08 Feb 2019, 13:39
Julian Wettengel

France, Germany compromise on Nord Stream 2 gas pipeline – media

France and Germany have struck a compromise allowing Berlin to remain the lead negotiator with Russia on the Nord Stream II gas pipeline to Europe, reports news agency AFP. The European Commission had wanted to change EU law so that in the future, gas pipelines connecting non-member states to the EU fall under EU oversight, and thus stricter rules. Until now, France had supported Germany in its opposition to the new rules, but the French foreign ministry surprisingly announced it intends to support the adoption of the gas directive amendment in a meeting of member states representatives in Brussels today. The two EU countries have now agreed to ensure oversight will come from the "territory and territorial sea of the member state where the first interconnection point is located," according to a copy of the draft proposal obtained by AFP. In the case of Nord Stream 2, this would be Germany.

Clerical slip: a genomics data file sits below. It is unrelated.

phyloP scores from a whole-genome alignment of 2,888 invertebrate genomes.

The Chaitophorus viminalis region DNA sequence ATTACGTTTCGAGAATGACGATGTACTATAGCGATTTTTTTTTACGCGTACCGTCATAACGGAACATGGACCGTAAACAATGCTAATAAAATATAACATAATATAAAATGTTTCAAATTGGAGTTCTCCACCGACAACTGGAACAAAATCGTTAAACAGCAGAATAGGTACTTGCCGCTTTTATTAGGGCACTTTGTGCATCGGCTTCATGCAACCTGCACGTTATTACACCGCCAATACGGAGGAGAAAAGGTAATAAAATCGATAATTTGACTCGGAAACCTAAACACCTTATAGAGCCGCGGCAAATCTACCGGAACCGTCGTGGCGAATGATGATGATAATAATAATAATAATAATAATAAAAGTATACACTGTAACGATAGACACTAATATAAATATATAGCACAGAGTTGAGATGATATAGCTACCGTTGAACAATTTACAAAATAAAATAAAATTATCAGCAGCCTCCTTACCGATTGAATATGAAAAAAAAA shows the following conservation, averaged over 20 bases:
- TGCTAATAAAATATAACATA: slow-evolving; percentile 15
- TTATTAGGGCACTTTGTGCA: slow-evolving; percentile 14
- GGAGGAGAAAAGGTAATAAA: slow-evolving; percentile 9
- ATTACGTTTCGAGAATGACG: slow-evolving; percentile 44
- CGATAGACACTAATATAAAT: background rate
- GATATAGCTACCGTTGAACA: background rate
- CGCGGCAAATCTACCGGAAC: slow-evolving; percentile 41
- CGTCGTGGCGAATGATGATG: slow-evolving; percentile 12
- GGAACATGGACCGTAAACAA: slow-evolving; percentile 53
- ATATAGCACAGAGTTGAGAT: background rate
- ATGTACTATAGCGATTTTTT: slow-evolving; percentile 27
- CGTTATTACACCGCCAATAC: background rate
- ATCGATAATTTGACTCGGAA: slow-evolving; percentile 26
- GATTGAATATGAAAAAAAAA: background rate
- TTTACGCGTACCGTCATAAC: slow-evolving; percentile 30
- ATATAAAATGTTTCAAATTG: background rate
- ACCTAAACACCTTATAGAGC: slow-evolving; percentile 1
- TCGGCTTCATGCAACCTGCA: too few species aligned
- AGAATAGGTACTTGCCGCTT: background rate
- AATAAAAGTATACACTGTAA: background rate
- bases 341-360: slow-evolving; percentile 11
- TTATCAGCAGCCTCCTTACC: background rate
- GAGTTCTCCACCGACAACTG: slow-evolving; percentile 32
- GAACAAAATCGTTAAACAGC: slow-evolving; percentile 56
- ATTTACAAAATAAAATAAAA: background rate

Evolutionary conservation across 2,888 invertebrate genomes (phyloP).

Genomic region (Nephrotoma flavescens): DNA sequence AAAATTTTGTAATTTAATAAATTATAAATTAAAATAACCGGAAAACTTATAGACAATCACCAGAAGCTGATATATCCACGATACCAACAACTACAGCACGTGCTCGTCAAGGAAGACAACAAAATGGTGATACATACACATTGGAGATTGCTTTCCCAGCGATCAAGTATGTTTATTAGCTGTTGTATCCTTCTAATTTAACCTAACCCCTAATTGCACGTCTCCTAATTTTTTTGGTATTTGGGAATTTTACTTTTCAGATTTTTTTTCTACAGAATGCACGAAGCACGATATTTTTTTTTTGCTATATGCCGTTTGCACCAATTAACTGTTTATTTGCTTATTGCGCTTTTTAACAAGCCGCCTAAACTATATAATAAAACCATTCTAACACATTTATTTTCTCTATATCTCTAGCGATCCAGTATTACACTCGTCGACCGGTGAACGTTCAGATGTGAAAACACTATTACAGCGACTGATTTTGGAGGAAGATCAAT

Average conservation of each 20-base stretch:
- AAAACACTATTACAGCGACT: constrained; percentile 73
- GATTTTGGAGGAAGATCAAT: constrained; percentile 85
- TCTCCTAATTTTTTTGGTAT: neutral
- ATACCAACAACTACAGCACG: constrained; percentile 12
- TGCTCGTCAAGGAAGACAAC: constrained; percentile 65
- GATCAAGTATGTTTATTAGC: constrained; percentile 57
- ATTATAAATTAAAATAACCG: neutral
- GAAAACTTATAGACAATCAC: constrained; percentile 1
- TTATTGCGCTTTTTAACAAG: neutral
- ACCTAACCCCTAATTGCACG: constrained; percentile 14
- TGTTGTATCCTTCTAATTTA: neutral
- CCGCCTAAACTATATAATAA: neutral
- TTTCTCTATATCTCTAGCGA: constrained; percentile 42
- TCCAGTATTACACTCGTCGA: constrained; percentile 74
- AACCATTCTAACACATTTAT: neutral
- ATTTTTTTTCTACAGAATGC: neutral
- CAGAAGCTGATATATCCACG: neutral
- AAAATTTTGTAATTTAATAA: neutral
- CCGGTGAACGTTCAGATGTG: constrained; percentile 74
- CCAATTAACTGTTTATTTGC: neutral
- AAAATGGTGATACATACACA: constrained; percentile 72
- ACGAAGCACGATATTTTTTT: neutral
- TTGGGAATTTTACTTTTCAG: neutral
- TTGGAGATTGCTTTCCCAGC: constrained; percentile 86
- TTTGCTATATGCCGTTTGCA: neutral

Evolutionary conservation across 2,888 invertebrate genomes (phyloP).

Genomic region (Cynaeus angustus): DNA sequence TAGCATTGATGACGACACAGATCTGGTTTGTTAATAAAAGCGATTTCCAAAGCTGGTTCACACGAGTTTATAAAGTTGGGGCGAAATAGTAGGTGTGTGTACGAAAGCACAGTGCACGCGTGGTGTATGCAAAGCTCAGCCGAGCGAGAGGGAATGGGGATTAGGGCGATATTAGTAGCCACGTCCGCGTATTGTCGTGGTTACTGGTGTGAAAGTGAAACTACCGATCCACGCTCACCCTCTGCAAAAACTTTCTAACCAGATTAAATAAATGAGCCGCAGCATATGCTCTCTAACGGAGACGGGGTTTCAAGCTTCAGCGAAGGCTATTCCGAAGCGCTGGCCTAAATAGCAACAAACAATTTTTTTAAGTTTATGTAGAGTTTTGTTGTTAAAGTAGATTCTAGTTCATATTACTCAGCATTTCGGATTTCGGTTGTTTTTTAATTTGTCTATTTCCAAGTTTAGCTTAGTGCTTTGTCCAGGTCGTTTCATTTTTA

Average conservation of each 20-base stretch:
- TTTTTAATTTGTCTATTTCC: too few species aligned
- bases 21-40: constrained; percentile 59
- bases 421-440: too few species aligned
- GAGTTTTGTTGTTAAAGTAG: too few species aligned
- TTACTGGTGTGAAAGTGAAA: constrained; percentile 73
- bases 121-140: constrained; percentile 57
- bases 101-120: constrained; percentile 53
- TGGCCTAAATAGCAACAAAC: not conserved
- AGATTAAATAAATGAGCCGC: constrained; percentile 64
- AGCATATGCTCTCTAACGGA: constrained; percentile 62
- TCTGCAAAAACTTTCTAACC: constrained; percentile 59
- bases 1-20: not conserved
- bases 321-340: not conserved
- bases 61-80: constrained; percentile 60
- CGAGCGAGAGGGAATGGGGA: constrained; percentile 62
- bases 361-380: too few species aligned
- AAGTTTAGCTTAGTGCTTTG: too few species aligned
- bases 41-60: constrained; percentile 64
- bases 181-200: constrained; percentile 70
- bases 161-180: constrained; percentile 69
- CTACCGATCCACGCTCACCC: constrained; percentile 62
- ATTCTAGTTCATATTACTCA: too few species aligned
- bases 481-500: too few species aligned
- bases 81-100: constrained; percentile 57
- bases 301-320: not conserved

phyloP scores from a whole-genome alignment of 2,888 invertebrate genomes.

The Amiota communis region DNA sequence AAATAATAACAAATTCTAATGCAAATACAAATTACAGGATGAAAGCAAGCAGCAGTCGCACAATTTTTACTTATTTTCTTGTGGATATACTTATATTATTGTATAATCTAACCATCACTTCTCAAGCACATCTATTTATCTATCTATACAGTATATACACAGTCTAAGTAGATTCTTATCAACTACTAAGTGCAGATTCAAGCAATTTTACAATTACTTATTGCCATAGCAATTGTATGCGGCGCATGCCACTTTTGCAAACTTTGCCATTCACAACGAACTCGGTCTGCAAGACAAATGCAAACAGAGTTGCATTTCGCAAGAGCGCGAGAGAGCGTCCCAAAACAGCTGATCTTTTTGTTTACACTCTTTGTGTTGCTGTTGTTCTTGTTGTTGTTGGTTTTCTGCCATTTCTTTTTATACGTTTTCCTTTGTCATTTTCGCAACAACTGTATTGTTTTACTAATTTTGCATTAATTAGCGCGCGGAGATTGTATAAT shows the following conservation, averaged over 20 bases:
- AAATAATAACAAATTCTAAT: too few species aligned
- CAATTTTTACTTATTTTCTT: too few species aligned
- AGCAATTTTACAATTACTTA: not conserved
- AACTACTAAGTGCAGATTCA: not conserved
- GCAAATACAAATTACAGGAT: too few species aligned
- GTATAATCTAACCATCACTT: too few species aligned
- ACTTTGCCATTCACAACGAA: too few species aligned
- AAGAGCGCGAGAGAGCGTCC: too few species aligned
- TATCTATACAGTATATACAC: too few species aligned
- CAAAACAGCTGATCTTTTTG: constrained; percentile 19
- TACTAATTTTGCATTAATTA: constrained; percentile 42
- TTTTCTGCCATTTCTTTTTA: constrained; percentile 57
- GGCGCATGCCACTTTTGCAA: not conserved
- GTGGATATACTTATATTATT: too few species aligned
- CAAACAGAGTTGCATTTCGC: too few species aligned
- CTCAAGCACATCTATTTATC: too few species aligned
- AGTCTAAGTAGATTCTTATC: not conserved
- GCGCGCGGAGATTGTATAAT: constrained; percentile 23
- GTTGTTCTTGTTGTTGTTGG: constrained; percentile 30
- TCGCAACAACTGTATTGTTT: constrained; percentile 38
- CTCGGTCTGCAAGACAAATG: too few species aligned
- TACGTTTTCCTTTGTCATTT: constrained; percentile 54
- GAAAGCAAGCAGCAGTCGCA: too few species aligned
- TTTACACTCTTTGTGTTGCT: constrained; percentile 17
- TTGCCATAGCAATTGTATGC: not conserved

The original Commission proposal would have meant that, for example, the owner of the pipeline arriving in the EU and the gas supplier cannot be the same company – which is the case with Gazprom and Nord Stream, and could have presented a significant hurdle for the project. In today’s meeting, member state representatives aim to decide whether to start talks with the European Parliament on the proposed amendments, so the legislative process is set to continue. According to the Handelsblatt, the new rules could well be adopted before elections in May, and critics of Nord Stream 2 have a clear majority in the European Parliament.

The Nord Stream 2 natural gas pipeline, currently under construction under the Baltic Sea, has been the subject of heated debates for years. The project, scheduled for completion in late 2019, would allow additional Russian gas to flow directly to Germany. Proponents from industry and the German government argue the pipeline is a commercial investment and is key to Europe's supply security, while opponents, including some government coalition parliamentarians, object to Nord Stream 2 on environmental, geopolitical and security grounds. US ambassador to Germany Richard Grenell has repeatedly warned of a growing reliance of Europe on Russian gas, and the United States is pushing its LNG exports to Europe.

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